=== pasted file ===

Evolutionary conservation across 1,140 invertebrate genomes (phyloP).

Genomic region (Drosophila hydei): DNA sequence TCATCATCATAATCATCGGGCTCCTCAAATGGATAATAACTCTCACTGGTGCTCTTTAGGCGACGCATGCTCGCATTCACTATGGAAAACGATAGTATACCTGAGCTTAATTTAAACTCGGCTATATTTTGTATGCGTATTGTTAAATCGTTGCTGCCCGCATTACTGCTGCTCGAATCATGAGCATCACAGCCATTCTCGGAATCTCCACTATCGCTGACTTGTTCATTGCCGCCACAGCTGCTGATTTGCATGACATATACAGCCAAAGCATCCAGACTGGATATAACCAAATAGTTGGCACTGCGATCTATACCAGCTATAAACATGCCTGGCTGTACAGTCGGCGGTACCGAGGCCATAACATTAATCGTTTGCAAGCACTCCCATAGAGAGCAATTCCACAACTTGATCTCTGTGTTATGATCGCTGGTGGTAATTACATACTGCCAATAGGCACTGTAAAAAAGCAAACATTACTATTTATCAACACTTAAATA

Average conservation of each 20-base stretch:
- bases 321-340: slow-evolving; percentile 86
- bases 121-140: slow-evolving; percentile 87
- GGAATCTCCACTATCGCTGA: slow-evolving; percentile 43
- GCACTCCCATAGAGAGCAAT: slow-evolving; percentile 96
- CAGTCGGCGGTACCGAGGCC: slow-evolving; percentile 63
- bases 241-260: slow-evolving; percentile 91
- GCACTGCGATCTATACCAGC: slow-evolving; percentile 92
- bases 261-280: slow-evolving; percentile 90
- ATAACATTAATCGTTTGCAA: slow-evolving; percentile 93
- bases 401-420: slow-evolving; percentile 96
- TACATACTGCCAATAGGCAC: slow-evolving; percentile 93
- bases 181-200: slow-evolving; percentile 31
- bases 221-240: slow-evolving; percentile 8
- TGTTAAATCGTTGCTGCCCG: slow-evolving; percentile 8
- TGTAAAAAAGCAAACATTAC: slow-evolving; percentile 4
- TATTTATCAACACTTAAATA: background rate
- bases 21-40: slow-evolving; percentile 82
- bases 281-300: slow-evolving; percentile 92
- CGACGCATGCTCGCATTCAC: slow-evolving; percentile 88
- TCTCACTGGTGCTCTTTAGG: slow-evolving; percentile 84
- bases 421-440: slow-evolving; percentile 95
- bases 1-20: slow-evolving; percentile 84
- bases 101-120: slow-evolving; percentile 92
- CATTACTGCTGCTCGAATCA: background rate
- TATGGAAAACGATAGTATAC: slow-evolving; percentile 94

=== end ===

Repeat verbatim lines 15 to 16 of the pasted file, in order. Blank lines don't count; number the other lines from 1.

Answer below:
- bases 181-200: slow-evolving; percentile 31
- bases 221-240: slow-evolving; percentile 8